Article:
Billabong and Quiksilver; Two Peas in a Pod

Billabong’s announcement last week that it was, among other things, conducting a strategic review of SurfStitch and Swell caused me to focus on the similarities of its situation to Quiksilver’s. It also made me realize that most of what has been discussed publically by both companies is what I’ll call mechanical issues. I want to remind you what those are and then move on to the way more important and difficult to manage strategic issue they both face but, understandably, don’t spend a lot of time talking about in public. 

We all know that both Billabong and Quiksilver got into trouble due to some acquisitions they paid too much for, their aggressive forays into retail and their tendency to allow units to operate independently, resulting in an unsustainable cost structure.
 
I think those things would have come back and bit them in the butt even if the economy hadn’t cratered, but the teeth marks wouldn’t have required as many stitches. With their balance sheets out of whack, both had to sell assets, raise expensive capital, change management, cut costs, push for revenue in ways they would (I hope) have preferred not to, rationalize their sourcing and reduce SKUs, consolidate and coordinate design and marketing, and revise and upgrade their information systems.
 
Now, I call those things mechanical. That’s not to suggest they were easy to do, or that exactly what to do was always obvious. But nobody doubted they had to happen (and outside stakeholders didn’t give them a choice anyway). That gives you the refreshing liberty to say, “Let’s get at it!” and start without too much analysis. There was, to use one of my favorite phrases, some low hanging fruit.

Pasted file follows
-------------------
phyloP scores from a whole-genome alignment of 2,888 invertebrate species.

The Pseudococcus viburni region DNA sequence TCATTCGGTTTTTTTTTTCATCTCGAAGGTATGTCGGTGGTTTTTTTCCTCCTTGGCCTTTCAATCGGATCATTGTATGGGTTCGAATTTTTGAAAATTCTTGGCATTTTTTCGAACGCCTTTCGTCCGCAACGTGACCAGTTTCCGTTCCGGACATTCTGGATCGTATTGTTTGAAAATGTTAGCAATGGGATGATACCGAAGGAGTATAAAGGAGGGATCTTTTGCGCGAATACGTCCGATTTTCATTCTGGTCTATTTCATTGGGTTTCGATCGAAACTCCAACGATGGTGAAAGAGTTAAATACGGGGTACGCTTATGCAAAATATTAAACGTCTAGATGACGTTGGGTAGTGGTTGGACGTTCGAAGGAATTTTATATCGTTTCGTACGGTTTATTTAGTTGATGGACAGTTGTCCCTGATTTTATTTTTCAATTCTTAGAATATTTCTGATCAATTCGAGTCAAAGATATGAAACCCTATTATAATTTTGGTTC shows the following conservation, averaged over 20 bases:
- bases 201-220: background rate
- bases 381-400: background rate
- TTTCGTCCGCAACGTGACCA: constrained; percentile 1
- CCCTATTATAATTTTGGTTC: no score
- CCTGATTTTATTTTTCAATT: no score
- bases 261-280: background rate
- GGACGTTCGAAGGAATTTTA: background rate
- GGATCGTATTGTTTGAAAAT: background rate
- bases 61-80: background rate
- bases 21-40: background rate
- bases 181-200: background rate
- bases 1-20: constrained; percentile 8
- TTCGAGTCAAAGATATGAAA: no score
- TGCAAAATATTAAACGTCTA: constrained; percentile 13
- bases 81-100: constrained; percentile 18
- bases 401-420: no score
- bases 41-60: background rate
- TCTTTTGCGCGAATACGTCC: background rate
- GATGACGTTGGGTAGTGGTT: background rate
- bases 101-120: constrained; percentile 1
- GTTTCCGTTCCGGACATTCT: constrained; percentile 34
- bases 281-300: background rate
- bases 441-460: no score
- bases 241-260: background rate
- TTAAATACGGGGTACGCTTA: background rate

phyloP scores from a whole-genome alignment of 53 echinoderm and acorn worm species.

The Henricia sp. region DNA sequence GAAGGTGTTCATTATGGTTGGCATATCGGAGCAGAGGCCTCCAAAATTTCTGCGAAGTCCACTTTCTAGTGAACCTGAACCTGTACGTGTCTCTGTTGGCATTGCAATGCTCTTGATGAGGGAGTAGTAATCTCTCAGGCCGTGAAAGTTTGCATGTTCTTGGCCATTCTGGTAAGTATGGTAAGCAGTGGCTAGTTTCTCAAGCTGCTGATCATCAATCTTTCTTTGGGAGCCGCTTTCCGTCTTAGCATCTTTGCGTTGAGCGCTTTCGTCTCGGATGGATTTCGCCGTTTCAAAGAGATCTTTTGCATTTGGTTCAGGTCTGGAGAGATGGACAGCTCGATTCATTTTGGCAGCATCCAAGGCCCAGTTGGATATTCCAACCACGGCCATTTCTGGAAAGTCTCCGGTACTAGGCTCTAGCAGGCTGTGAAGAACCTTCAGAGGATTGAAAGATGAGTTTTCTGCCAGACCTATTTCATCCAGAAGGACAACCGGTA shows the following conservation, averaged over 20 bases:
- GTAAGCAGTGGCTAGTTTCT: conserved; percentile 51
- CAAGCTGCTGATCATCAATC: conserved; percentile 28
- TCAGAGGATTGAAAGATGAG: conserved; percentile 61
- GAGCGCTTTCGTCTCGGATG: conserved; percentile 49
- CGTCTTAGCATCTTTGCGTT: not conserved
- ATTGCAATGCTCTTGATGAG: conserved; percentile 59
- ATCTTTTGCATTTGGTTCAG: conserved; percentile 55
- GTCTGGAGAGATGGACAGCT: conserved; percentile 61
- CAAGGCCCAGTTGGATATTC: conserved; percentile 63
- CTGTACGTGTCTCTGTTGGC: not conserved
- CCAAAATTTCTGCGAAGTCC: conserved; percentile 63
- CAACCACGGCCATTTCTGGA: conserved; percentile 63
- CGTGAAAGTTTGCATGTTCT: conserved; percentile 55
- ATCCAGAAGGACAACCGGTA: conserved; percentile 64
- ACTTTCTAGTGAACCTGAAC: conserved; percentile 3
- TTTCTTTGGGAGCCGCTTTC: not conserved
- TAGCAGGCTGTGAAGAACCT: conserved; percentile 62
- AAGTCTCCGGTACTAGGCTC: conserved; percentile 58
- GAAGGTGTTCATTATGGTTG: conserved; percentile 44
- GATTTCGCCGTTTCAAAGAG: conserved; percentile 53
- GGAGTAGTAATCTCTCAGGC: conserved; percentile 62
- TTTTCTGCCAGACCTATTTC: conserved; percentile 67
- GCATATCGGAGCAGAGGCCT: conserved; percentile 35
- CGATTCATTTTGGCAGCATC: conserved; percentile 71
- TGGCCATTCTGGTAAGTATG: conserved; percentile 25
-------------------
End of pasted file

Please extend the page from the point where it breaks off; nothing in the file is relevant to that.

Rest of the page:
The process isn’t complete (it’s never really complete- it’s a long term way of thinking), but it’s well underway. Both companies will see significant improvement in their bottom lines as a result.
 
So let’s move on to the hard part. What brands should sell what product to which consumer? I’m sure I could figure out a more erudite way to say that, but why bother. They had to start to address the mechanical stuff before they could really focus on market segmentation (there- that’s a more erudite term) because some of it represented survival issues. It’s hard to care which way you’re rowing when there’s a big hole in the bottom of the boat.
 
Part of the process of keeping the boat floating through the restructuring was to press for sales in places and in ways they didn’t want to do. I assume it helped in the short run- perhaps not so much in the long run. Both companies have some recovering to do from distribution decisions they made while managing those short term survival issues.